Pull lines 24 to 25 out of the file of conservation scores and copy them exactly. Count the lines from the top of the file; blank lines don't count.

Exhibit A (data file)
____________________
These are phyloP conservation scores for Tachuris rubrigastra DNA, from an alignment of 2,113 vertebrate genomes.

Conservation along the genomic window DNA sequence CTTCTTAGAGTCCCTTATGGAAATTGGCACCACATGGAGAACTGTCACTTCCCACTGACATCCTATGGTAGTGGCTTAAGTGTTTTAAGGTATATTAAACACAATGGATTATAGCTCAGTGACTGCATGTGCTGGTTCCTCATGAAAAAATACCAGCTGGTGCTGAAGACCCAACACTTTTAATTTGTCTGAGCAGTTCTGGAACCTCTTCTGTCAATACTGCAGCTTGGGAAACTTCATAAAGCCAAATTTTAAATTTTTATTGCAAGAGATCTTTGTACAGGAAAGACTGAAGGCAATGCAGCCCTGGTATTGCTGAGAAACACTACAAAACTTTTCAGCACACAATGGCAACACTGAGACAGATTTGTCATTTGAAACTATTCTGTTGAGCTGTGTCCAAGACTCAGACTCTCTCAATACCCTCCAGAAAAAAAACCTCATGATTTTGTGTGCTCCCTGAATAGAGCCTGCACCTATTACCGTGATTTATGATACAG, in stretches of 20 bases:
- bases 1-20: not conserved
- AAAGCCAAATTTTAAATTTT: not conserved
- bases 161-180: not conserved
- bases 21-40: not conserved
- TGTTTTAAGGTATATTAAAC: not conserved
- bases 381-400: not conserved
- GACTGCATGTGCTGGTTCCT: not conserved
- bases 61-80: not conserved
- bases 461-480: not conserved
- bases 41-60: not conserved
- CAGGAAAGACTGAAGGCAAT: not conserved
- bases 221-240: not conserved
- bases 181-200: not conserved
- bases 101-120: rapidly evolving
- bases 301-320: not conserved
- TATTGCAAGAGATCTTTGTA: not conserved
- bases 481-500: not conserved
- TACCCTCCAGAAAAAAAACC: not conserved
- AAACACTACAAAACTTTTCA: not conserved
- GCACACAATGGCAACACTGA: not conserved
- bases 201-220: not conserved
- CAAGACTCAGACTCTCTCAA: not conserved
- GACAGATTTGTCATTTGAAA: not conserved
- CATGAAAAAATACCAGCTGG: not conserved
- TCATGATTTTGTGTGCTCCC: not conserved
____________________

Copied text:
- CAAGACTCAGACTCTCTCAA: not conserved
- GACAGATTTGTCATTTGAAA: not conserved